C was the director of Tell Mama, an organisation which monitors attacks on Muslims in the UK. On 15 June 2013, D published an article in the Comment pages of the Daily Telegraph referring to the murder of Drummer Lee Rigby less than a month before. The article was headlined “Woolwich outrage: we are too weak to face up to the extremism in our midst”.
C issued defamation proceedings. The words complained of were:
“Much more important – from the point of view of the general public – you frequently find that Muslim groups like Tell Mama get taxpayers’ money (though, in its case, this is now coming to an end). You discover that leading figures of respectable officialdom share conference platforms with dubious groups. You learn that Muslim charities with blatantly political aims and Islamist links have been let off lightly by the Charity Commission. And you notice that many bigwigs in Muslim groups are decorated with public honours. Fiyaz Mughal, for example, who runs Tell Mama, has an OBE. Obviously it would be half-laughable, half-disgusting, if activists of the EDL were indulged in this way; yet they are, in fact, less extreme than some of those Muslims who are “.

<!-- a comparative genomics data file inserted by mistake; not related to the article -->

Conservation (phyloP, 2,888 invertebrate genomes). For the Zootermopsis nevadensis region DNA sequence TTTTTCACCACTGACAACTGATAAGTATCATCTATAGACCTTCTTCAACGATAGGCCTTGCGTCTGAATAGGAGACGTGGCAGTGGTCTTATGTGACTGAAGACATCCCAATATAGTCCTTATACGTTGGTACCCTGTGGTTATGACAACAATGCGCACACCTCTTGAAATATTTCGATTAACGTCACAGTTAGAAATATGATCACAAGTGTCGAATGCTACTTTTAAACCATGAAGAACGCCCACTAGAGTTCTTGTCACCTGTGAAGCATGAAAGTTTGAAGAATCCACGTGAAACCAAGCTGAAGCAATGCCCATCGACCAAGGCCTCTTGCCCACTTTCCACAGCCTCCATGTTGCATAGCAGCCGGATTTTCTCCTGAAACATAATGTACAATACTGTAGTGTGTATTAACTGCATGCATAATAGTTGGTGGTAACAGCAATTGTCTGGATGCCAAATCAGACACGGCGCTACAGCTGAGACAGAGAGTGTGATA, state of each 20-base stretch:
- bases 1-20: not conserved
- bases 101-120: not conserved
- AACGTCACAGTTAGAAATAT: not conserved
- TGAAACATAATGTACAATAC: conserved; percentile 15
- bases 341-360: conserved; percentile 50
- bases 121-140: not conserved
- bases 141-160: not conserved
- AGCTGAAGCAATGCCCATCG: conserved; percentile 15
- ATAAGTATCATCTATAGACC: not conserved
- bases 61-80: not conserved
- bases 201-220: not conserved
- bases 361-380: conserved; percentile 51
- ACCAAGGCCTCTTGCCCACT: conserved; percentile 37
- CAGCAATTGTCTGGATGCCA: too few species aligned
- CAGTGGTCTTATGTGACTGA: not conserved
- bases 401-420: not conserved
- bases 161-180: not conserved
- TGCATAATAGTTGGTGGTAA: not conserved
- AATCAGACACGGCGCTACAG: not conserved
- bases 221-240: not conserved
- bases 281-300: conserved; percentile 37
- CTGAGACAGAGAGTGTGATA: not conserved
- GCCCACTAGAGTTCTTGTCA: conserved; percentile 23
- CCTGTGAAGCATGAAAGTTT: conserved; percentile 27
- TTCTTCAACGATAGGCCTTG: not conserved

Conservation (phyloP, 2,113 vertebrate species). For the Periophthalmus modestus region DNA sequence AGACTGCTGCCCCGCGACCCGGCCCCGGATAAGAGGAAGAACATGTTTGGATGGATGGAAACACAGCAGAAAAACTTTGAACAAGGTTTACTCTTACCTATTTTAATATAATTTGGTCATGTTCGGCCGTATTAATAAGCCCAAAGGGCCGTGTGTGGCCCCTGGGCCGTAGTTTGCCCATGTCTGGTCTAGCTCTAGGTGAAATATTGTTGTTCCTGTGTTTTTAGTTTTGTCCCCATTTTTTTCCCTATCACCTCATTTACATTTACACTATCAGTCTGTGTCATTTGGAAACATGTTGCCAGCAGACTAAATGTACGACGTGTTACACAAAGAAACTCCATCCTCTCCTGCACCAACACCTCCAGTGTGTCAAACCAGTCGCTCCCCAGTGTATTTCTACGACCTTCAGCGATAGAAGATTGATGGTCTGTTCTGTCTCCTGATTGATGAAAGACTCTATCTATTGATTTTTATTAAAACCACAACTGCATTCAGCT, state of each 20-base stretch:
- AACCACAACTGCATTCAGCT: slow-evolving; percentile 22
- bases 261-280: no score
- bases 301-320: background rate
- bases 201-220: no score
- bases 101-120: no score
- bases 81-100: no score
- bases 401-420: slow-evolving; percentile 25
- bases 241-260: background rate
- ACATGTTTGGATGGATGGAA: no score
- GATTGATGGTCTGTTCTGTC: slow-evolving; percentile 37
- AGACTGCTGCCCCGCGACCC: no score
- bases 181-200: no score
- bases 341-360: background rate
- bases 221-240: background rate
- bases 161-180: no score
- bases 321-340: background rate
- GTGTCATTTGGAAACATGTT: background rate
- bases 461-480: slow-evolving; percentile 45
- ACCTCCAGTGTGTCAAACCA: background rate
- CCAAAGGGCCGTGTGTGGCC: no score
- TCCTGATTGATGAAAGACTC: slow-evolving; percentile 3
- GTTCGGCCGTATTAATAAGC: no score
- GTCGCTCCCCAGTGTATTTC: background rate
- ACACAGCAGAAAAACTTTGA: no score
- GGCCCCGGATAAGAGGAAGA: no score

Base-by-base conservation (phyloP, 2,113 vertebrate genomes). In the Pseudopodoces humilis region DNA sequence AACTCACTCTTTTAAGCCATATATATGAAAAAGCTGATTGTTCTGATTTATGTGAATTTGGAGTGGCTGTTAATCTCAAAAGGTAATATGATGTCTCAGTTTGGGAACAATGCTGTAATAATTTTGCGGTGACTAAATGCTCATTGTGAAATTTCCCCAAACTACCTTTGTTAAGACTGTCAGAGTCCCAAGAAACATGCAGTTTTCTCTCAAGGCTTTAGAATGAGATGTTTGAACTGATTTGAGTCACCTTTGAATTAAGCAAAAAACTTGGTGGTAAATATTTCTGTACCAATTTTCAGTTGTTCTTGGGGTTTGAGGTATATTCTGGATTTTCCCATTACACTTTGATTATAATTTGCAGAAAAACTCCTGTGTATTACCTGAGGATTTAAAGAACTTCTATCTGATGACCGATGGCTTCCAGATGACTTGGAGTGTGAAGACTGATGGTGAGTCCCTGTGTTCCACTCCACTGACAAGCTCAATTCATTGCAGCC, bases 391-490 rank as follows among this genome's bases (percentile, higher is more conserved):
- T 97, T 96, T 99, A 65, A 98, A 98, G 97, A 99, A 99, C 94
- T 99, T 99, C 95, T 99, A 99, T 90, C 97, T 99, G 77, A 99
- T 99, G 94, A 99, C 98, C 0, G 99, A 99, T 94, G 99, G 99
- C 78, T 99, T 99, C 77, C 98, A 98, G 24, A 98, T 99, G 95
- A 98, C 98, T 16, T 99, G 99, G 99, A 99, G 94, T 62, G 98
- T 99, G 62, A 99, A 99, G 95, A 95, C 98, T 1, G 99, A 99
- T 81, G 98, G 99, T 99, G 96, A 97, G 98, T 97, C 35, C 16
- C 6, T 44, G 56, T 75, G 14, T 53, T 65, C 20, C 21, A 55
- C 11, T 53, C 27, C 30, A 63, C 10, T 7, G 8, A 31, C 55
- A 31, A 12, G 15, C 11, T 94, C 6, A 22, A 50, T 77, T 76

The meanings which C attributed to these words were:
“4. In their natural and ordinary meaning… that C is a Muslim extremist.
5. Further or alternatively, by way of innuendo…that C is:
(a) more extremist in his views and actions than the far-right extremists who were activists within the English Defence League (“EDL”); and/or
(b) a hypocrite, as he falsely portrays himself as an individual who is anti-extremist.”
The parties consented to an order that there be the trial of a preliminary issue in the action to determine the actual meaning of the words complained of. No defence was served by D, who submitted that no reasonable reader would attribute to the words complained of the meanings contended for by C, or any meaning defamatory of C.